• However, the decision to reduce cash contributions from ₹20,000 to ₹2,000 is a step in the right direction, but the net effect is debatable, since it could prompt parties to take smaller cash donations, and therefore not declare their source.

What can be the solution ?

  • State funding of elections (in various forms) is a potential solution to this problem.
  • The Indrajit Gupta Committee on State Funding of Elections had endorsed partial state funding of recognised political parties and their candidates in elections way back in 1998.
  • The mechanics of this process need to be carefully worked out to establish the allocation of money to national parties, State parties and independent candidates, and to check candidate’s own expenditure over and above that which is provided by the state.


Issue :-


  • Out of the 180 countries assessed, India ranks low in the Environmental Performance Index (EPI) 2018, slipping from rank 141 in 2016, to 177 in 2018.
  • The EPI is produced jointly by Yale University and Columbia University in collaboration with the World Economic Forum.
  • In comparison, emerging peer economies, Brazil and China, rank 69 and 120, respectively.
  • The EPI ranks countries on 24 performance indicators across 10 issue categories.

Recent Initiatives taken by Govt for environmental protection  :-

  • In December 2015, Govt notified new, strict environmental standards for coal-fired power plants, to be effective from January 2018.
  • An aggressive target was set to implement Bharat Stage VI emission norms from April 1, 2020, skipping Stage V norms.
  • In 2017, the Minister of State for Power and Renewable Energy said that a road map was being prepared so that only electric vehicles would be produced and sold in the country by 2030.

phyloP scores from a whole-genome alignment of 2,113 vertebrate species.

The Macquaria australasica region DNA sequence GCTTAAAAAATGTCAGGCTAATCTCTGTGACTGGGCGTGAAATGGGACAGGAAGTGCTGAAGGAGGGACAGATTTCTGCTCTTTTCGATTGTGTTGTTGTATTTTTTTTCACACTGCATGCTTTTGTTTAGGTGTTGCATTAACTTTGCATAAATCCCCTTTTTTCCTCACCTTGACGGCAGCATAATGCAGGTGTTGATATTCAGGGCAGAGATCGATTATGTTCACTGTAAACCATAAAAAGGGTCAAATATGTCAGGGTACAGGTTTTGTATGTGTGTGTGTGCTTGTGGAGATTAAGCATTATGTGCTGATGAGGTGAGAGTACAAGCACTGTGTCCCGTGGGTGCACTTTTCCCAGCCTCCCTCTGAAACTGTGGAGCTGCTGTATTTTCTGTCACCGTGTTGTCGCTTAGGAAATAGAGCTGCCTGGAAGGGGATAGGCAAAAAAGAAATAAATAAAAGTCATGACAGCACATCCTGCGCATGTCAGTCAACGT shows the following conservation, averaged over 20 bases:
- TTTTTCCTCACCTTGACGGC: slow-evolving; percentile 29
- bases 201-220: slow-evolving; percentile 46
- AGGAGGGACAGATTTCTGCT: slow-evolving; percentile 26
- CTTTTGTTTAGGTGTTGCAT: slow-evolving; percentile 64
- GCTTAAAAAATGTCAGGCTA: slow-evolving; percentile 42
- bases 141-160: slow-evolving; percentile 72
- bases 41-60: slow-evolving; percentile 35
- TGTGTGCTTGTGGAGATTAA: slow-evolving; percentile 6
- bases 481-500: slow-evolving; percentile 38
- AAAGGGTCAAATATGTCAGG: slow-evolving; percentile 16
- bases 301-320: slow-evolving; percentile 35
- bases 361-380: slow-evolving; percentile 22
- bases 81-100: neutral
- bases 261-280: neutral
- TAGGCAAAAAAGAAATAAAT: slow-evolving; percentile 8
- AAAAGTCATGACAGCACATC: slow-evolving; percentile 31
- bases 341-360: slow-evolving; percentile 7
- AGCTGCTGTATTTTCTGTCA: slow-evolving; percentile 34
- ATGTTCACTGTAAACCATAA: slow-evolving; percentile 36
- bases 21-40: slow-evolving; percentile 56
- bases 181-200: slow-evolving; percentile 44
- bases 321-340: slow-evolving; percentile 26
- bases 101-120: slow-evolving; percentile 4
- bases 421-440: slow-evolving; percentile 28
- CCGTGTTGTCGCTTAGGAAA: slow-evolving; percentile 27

• In order to accelerate the transition to renewable sources of power, the government, under the National Solar Mission, revised the target for setting up solar capacity from 20 GW to 100 GW by 2021-22.
  • The Centre has also assured the Supreme Court of India that the highly polluted Ganga will be cleaned up by 2018.

What are we missing then?

  • The govt has gone back on its promise of implementing strict power plant emission norms by December 2017, and may even dilute the norms.
  • The automobile industry has categorically stated that based on current estimates, full conversion to electric vehicles is realistically possible only by 2047.
  • After setting electronics manufacturers a reasonable annual electronic waste collection target of 30% of the products sold in the market, the figure has now been relaxed to only 10%.
  • And late last year, the Comptroller and Auditor General, in a report, pulled up the government for not developing an action plan and for its poor utilisation of allocated funds in the clean-up of the Ganga & many more

Should we ignore environmental degradation as being just a cost of development?

  • The Answer is no because A recent study by the World Bank and the Institute for Health Metrics and Evaluation, University of Washington, Seattle, U.S., showed air pollution to be the cause of an estimated 1.4 million premature deaths in India, which translated into a welfare loss equivalent around 8% of India’s GDP in 2013.
  • In addition, the cost of lost labour productivity was 0.84% of its GDP.

Solutions :- Viewing environmental problems from a purely market logic suggests that the solutions lie in recognising the environmental costs of development and “getting the prices right” like :-

  • Rapid transition to solar energy can be accomplished not only by enabling subsidies but also by pricing the more polluting fuels correctly.
  • The strict environmental standards for coal plants are expected to do precisely that — the price we pay for coal-based electricity reflect, at least partially, the true costs of producing such electricity.
  • Similarly, the transition to electric vehicle use would be aided by pricing petrol and diesel, and perhaps the vehicles that use these fuels, to reflect their external costs to society.

However, we must ensure that we are moving forwards, not backwards, in meeting our environmental targets. Being among the four worst countries in the world in terms of environmental performance should hopefully serve as a wake-up call.

Leave a Reply